The rush to retail automation is the result of multiple converging factors: the need for many retailers to cut costs in the face of declining sales, the difficulty of maintaining margins due to price competition, the declining costs of automation tech, and the dissatisfaction of many consumers with the traditional retail experience are all driving retail toward the automated future. We’ve long argued that automation should support rather than replace human interactions, which remain essential to building brand loyalty. A new Forrester report, however, may provide a counterpoint to the argument.
By Rick Ferguson
Here’s the money quote, courtesy of a Marketing Dive analysis of a recent Forrester survey on retail automation:
“As emotion becomes an increasingly critical component for forging connections with consumers, the idea that technology inherently hampers efforts to create resonance is an industry myth marketers should ignore, according to a Forrester Research report made available to Marketing Dive. In fact, technology can be a strong enabler of emotional connection when leveraged appropriately, the research group said. In Forrester’s findings, live-person sales and self-service kiosks both elicited a 60 percent positive interaction, for example. The report examined digital experiences ranging from automated self-checkouts to onsite messengers and video chats.”
Well, okay, so automated kiosks can go toe-to-toe with sales associates in a consumer survey. Does that mean we can safely fire all of our retail associates and replace them with kiosks and self-serve checkouts? Marketing Dive reports Forrester throwing in this example as an anecdotal sweetener:
“The research group pointed to Hershey’s Smile Sampler as a standout example here. The kiosk’s camera dispenses a free piece of candy to store visitors after they stop and smile at it. The Smile Sampler, beyond potentially sweetening moods, is shown to drive foot traffic and sales, making a win for retailers and shoppers.”
OK, so the Smile Sampler elicits smiles. That’s cool – but does it strengthen the case against human interactions in retail? Let’s ask McKinsey, which released a report last year examining exactly how many currently human-occupied jobs could be automated. What does McKinsey say about retail customer service?
“…retailing also requires cognitive and social skills. Advising customers which cuts of meat or what color shoes to buy requires judgment and emotional intelligence. We calculate that 47 percent of a retail salesperson’s activities have the technical potential to be automated—far less than the 86 percent possible for the sector’s bookkeepers, accountants, and auditing clerks.”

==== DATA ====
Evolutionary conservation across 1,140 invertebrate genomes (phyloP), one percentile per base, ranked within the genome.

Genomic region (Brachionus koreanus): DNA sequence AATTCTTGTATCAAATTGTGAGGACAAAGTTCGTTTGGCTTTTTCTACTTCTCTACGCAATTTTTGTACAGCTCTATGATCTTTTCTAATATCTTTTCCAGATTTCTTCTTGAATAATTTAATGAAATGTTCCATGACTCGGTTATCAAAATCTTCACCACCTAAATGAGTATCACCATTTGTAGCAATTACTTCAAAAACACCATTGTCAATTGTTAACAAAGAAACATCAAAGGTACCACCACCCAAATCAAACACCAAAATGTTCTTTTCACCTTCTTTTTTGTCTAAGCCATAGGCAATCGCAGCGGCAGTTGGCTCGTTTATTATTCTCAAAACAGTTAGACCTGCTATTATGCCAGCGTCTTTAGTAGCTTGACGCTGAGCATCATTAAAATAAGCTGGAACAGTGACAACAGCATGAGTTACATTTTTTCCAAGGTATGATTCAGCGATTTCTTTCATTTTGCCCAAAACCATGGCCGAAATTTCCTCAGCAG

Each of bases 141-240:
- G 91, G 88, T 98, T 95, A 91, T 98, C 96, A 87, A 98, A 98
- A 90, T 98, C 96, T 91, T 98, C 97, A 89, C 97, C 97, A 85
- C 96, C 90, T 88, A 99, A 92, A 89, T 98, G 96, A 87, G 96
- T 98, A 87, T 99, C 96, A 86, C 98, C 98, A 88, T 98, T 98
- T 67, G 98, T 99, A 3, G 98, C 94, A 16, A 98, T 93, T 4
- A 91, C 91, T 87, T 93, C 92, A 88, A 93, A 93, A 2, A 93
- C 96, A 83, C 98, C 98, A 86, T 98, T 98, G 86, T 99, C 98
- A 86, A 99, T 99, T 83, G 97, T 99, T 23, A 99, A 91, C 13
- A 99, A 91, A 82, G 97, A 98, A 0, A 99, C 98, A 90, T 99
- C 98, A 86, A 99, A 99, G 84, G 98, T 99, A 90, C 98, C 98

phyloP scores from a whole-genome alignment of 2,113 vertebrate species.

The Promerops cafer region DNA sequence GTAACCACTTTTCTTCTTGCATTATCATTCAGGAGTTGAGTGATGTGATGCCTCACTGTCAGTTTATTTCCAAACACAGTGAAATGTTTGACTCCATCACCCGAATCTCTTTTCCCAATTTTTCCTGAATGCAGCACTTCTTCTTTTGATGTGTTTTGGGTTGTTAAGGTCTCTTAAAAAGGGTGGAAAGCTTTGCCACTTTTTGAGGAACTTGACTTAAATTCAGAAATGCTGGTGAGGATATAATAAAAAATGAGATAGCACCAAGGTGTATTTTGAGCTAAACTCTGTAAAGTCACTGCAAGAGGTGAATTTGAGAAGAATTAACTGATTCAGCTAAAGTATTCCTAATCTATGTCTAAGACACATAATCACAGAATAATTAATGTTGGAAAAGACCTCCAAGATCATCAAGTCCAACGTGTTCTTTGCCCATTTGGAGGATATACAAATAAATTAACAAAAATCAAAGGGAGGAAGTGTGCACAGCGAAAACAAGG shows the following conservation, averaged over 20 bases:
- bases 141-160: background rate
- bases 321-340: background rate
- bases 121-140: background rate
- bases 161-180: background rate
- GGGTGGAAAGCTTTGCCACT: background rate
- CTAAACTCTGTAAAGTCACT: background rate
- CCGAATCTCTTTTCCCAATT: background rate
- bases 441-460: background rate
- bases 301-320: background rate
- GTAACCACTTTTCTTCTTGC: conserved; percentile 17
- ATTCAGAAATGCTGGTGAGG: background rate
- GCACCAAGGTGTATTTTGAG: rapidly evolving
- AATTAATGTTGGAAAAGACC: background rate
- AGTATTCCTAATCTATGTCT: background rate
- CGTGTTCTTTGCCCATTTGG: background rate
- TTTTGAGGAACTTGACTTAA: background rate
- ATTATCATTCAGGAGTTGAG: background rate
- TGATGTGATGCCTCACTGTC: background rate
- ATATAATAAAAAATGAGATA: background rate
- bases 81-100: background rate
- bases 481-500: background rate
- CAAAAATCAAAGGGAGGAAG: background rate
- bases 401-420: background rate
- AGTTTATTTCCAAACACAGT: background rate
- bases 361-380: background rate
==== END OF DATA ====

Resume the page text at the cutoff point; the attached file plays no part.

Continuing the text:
And a recent Atlantic article points out that, despite the drive to automation and the bursting of the retail bubble, retail sales positions have actually increased over the last decade – now accounting for roughly six percent of the U.S. labor force. The Atlantic also points out plenty of evidence to contravene Forrester’s finding that consumers love kiosks as much as people.
“The fact is, even when companies manage to develop sophisticated technologies to automate sales, customers don’t seem to like them. Last year, for instance, CVS removed self-pay kiosks from some of its stores because the machines either didn’t work properly or because customers said they felt alienated by them. Grocery stores have reported similar findings, with self-checkout lanes eliminating human contact that their customers actually might have wanted. Costco, which experimented with self-service checkout for a time, abandoned that effort because managers found that people simply did a better job than the machines. And on top of all this, theft is up to five times higher in self-checkout lanes.”
So with McKinsey claiming that less than half of the functions currently enabled by human retail sales associates can even be automated at all, and with companies having experimented with automation in many cases reversing course, perhaps Forrester’s report isn’t the bellwether heralding the end of human interactions in retail. There is, of course, a field experiment currently underway: Amazon’s Amazon Go automated convenience store concept. Should consumers prove wildly enthusiastic about shopping for staples without encountering a live human being, then the rush to automation will have another data point in its favor.
Still, we’ll go out on a limb here, because why not: The future of retail won’t belong to our robot overlords. It will instead belong to our robot servants, who will enhance and support human retail interactions by making them more convenient, more personalized, and more rewarding. That’s a digital future we can believe in.
Rick Ferguson is Editor in Chief of the Wise Marketer Group.